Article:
Show ContentsFirneaux History, Family Crest & Coats of Arms

The ancient history of the Firneaux name begins with the Norman invaders of Britain. The name is derived from some of the many place names in Northern France created from the Old French word "fournel." One family resided in the area of Furneau-sur-Baise, near Falaise, France. [1] The Normans frequently used the name of their estate in Normandy as part of their name. Other Norman invaders took names from their recently acquired estates in England.

Early Origins of the Firneaux family

The surname Firneaux was first found in Somerset where Odo de Furnell was held in capite in 1086 [2] Later, Galfrid de Furnell was Sheriff of Devon 1 Hen. II (during the first year of Henry II's reign.) His son Henry followed him in the office 25 Hen. II. and 7 Richard I. Alan Furneaux, in 1165, was one of the Justiciaries. One of their seats was at Kentisbere.

"Within less than forty years after the conflict at Hastings, Henry I. granted the Manor of Fen Ottery, in Devon, to Allan de Furneaux, whose soil Galfrid de Furneaux of that place served as Sheriff of Devon, in 1154, as did his son Sir Alan de Furneaux in 1199. From the Testa de Neville and other sources, the Manor of Fen Ottery can be traced in the possession of the same family down to John de Furneaux, temp. Henry V. [3] A branch of this parent stem was established in Somersetshire, by Henry, brother of Sir Alan Furneaux, the Sheriff in 1199, and held the manors of Ashington, Kilve, &c. Three of its descendants, all bearing the Christian name of Matthew, occur on the list of Sheriffs of Devon: the last Sir Matthew dying in 1315, the year of his Shrievalty. " [4]

Another, Fenn Ottery, "was for many descents held by the Furneaux by sergeantry, and so continued unto the latter end of King Edward II.'s days." They had received it from Henry I. The last heir, Sir Matthew, died in 1315, the year of his shrievalty. The name is found in Northumberland, when Robert Fitz Roger and Ralph de Furnell were joint Sheriffs in 1200, 1201, and 1202. [5]

Early History of the Firneaux family

This web page shows only a small excerpt of our Firneaux research. Another 88 words (6 lines of text) covering the years 1086, 1726, 1783 and 1726 are included under the topic Early Firneaux History in all our PDF Extended History products and printed products wherever possible.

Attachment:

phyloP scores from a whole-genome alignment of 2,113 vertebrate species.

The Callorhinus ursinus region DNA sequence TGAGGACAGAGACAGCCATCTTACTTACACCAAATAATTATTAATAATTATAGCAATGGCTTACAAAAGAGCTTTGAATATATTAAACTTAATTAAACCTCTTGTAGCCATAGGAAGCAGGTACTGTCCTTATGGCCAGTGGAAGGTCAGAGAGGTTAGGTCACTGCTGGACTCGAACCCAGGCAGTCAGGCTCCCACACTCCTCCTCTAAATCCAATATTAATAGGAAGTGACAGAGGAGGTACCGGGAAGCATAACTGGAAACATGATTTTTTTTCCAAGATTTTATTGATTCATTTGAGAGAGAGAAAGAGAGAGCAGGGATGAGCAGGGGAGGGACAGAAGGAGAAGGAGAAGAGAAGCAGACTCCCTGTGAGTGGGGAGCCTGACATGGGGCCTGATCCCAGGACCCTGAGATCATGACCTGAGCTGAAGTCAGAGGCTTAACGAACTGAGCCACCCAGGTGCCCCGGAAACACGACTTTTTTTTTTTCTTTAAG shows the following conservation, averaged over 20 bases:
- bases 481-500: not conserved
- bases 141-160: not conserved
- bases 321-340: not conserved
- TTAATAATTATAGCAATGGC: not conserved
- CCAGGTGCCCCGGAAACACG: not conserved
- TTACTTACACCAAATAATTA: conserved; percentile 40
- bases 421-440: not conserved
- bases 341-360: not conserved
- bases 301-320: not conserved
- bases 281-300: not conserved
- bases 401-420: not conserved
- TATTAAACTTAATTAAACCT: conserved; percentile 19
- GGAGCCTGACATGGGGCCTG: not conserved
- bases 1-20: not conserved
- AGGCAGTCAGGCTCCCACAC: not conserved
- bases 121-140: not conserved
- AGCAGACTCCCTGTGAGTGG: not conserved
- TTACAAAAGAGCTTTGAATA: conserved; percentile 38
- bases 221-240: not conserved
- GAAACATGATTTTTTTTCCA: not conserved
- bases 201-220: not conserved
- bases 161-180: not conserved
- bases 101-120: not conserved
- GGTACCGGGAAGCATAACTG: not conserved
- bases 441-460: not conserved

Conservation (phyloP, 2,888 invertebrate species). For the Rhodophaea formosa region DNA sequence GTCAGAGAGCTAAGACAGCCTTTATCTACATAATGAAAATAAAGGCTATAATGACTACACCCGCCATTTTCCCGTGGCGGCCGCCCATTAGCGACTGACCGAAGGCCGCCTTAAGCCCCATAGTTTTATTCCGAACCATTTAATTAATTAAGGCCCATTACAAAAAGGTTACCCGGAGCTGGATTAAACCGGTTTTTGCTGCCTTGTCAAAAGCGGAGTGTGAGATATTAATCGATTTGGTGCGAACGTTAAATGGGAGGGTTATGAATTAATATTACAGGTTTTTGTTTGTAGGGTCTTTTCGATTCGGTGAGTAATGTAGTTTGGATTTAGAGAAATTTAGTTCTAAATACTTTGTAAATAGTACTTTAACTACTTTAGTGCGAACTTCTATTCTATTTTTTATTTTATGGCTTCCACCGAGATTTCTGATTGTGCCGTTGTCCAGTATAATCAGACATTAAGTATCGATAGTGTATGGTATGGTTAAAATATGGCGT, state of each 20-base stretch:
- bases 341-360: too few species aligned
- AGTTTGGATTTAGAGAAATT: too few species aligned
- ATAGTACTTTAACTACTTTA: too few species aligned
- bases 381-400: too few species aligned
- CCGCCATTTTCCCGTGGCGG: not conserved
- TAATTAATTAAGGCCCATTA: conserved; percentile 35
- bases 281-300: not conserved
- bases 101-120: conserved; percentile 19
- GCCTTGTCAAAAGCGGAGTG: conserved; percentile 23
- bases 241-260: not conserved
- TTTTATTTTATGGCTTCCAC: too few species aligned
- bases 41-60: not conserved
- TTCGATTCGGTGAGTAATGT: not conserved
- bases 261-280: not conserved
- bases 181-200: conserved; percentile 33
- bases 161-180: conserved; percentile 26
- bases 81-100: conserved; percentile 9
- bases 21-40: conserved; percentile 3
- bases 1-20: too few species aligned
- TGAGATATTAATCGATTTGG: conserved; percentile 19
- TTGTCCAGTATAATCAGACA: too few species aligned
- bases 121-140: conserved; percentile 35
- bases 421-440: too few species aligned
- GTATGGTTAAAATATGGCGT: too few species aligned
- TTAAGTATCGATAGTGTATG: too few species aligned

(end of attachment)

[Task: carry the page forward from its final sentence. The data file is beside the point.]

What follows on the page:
Firneaux Spelling Variations

Endless spelling variations are a prevailing characteristic of Norman surnames. Old and Middle English lacked any definite spelling rules, and the introduction of Norman French added an unfamiliar ingredient to the English linguistic stew. French and Latin, the languages of the court, also influenced spellings. Finally, Medieval scribes generally spelled words according to how they sounded, so one person was often referred to by different spellings in different documents. The name has been spelled Furneaux, Furnell, Fournel and others.

Early Notables of the Firneaux family (pre 1700)

More information is included under the topic Early Firneaux Notables in all our PDF Extended History products and printed products wherever possible.

Migration of the Firneaux family

To escape the political and religious persecution within England at the time, many English families left for the various British colonies abroad. The voyage was extremely difficult, though, and the cramped, dank ships caused many to arrive in the New World diseased and starving. But for those who made it, the trip was most often worth it. Many of the families who arrived went on to make valuable contributions to the emerging nations of Canada and the United States. An inquiry into the early roots of North American families reveals a number of immigrants bearing the name Firneaux or a variant listed above: L. Furneaux, who arrived in New Orleans in 1823; Albert Furnel, who arrived in New York in 1832; and John Furneaux, who ws on record in the census of Ontario, Canada of 1871..

  1. The Norman People and Their Existing Descendants in the British Dominions and the United States Of America. Baltimore: Genealogical Publishing, 1975. Print. (ISBN 0-8063-0636-X)
  2. Williams, Dr Ann. And G.H. Martin, Eds., Domesday Book A Complete Translation. London: Penguin, 1992. Print. (ISBN 0-141-00523-8)
  3. Testa de Nevill or "Liber Feodorum" or "Book of Fees," thought to have been written by Ralph de Nevill, for King John (1199–1216)
  4. Burke, John Bernard, The Roll of Battle Abbey. London: Edward Churton, 26, Holles Street, 1848, Print.
  5. Cleveland, Dutchess of The Battle Abbey Roll with some Account of the Norman Lineages. London: John Murray, Abermarle Street, 1889. Print. Volume 2 of 3 on Facebook